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Posted on 23. May, 2011 by Rebecca Firestone.
Actually the real question is whether an all-glass pavilion can still comply with the new version of California’s Title 24 energy code. Although Title 24 has been around since the 1970s, it is only now that designers are feeling the pinch. Given the increasing strictness of the energy code, what can an architect do if he (or she) wants to create designs with dramatic glass curtain walls?
The “glass house” shown on the cover image is, of course, Philip Johnson’s famous Modernist masterpiece, also called the Glass House. Even that house could, with the right high-performing window system, comply with Title 24 requirements – I tested it out. But, let’s talk about some more current designs for our case study.
Posted on 26. Apr, 2011 by Rebecca Firestone.
Many architects have yet to realize how much a window’s energy performance can impact their projects, especially under the new Title 24 energy code. Ordinary glass is great at letting in daylight but it’s a terrible insulator. It also does little to block the sun’s heat in the summertime. Windows lose heat through the glass, and they can also leak air around the edges of the frame.
Here are a few analogies to understand the different ways that windows can lose both heating and cooling energy. If you wear a big holey sweater in the wind, it doesn’t keep you very warm. That’s air leakage. Now, imagine just wearing a single sheet of clear plastic on a winter day. It’s a better windbreaker than that holey sweater, but you’ll still feel pretty darn cold. That’s because a thin sheet of plastic, like a single sheet of glass, is a poor insulator. And remember what happens to your car parked in the summer sun? It gets 20 degrees hotter than the outside, or more – if you have black vinyl seats, you’ll scream when you sit on them in your summer shorts. That’s solar heat gain.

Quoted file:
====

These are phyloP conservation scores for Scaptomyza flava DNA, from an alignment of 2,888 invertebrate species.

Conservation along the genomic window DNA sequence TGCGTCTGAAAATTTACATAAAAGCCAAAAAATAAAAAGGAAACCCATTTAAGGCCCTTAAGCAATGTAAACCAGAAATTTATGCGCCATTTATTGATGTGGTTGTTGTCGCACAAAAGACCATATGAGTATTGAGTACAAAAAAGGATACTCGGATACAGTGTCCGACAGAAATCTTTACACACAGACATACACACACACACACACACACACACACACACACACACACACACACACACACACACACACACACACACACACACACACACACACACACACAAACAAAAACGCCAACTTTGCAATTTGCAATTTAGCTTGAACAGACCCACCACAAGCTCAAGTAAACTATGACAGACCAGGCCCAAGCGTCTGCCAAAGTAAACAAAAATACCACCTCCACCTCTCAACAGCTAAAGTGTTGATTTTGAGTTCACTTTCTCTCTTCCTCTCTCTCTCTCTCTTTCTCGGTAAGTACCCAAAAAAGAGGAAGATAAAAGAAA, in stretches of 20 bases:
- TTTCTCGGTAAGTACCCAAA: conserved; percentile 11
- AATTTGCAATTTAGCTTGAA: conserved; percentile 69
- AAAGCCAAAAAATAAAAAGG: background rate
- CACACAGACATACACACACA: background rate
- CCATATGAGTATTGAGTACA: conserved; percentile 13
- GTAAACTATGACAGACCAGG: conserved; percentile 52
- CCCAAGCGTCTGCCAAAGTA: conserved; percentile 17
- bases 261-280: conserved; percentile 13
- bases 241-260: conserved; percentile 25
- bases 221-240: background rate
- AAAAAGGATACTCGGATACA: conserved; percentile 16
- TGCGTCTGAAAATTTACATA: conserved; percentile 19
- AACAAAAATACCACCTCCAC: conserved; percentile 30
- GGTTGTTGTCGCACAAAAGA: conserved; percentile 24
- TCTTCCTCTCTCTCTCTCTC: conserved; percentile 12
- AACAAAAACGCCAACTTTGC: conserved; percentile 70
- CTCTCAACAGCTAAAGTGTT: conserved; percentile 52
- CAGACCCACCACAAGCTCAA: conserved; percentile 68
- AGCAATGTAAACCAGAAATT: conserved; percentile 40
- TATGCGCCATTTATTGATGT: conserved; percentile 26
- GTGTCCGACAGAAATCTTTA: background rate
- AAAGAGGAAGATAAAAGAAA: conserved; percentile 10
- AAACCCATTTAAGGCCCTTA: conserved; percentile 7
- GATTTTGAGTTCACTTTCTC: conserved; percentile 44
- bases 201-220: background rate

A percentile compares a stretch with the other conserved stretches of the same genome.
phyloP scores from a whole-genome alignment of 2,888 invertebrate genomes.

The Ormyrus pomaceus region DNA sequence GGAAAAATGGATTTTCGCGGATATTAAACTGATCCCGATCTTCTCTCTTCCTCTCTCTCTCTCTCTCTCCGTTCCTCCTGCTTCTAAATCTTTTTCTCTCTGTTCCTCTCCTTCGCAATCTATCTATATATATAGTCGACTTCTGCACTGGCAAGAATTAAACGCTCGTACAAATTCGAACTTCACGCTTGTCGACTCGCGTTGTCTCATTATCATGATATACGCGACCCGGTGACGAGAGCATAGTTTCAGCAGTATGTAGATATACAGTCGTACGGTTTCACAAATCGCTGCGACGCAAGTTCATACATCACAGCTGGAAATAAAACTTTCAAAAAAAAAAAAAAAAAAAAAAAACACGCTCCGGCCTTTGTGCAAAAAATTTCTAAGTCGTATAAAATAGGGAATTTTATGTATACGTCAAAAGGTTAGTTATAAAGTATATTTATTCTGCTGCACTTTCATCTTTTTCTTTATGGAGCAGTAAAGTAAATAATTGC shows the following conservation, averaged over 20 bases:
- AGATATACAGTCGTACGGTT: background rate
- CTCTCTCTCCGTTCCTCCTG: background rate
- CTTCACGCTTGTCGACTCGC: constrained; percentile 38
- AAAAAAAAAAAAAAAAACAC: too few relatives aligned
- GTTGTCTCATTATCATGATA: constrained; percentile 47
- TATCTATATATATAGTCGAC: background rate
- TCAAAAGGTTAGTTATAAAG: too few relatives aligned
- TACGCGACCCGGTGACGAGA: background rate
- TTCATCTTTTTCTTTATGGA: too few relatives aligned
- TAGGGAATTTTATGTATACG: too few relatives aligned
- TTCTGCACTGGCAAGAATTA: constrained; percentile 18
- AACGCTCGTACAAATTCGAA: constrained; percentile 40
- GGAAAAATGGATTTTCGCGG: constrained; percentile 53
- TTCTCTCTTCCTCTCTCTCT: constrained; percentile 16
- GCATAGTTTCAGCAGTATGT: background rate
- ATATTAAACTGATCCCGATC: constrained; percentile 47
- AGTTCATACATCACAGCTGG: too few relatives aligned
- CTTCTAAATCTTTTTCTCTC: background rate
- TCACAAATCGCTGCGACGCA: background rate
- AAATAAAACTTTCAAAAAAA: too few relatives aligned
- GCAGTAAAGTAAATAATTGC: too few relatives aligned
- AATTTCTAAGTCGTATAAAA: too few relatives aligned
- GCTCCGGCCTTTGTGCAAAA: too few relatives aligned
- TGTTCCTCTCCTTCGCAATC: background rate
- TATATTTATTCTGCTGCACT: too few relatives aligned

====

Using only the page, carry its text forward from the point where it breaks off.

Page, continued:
Posted on 26. Apr, 2011 by Rebecca Firestone.
Recently, Green Compliance Plus was contacted by Jeffery Liang of Ecology Action, a nonprofit group engaged to promote information to the public about the rebates and incentives available through Energy Upgrade CA. Here’s the result of our conversation.
What is Energy Upgrade CA?
It’s a statewide incentive program for California homeowners that offers rebates for overall energy improvements. In the past, utilities like PG&E have offered rebates for single measures, like a furnace upgrade. However, this is a bit like going to the doctor and getting a cure without first getting an overall diagnosis. This program attempts to rectify this piecemeal approach by encouraging homeowners to start with a complete home energy audit in order to understand where the biggest shortfalls really are within their particular home.
The way it works is the homeowner selects a qualified contractor (see below), who performs the initial energy audit, physically installs the energy upgrades, and then submits the rebate paperwork to the utility company on behalf of the homeowner.
Posted on 21. Feb, 2011 by Rebecca Firestone.
Everything you think you know about insulation is wrong. That’s in a nutshell what I got from talking with James Morshead of SDI Insulation, Inc. in Burlingame, CA. SDI is a full-service green insulation contractor offering “sustainable” versions of several common insulation types, including blown-in, spray foam, and fiberglass batts. I wanted to know about high-performing insulation products that would fit into small building cavities, because that’s often something we have to recommend for Title 24 performance modeling. But it’s one thing to say that a project has to fit R38 worth of insulation into a 4-inch roof space, and it’s quite another to find an affordable product that’ll actually do it – and where using that product’s self-reported rating is also acceptable for demonstrating Title 24 compliance.
Posted on 31. Jan, 2011 by Rebecca Firestone.
A few months ago, we interviewed Bronwyn Barry of Quantum Builders on the Passive House standard. When I called her again to ask about ventilation, she recommended Zehnder, a Swiss company, because their products are Passive House certified and if there’s anyone who knows about ventilation, it’s the Passive House folks. Passive Houses need state-of-the-art ventilation because they rely so heavily on an airtight building envelope, and their stringent energy budgets also mandate the most energy-efficient motors available.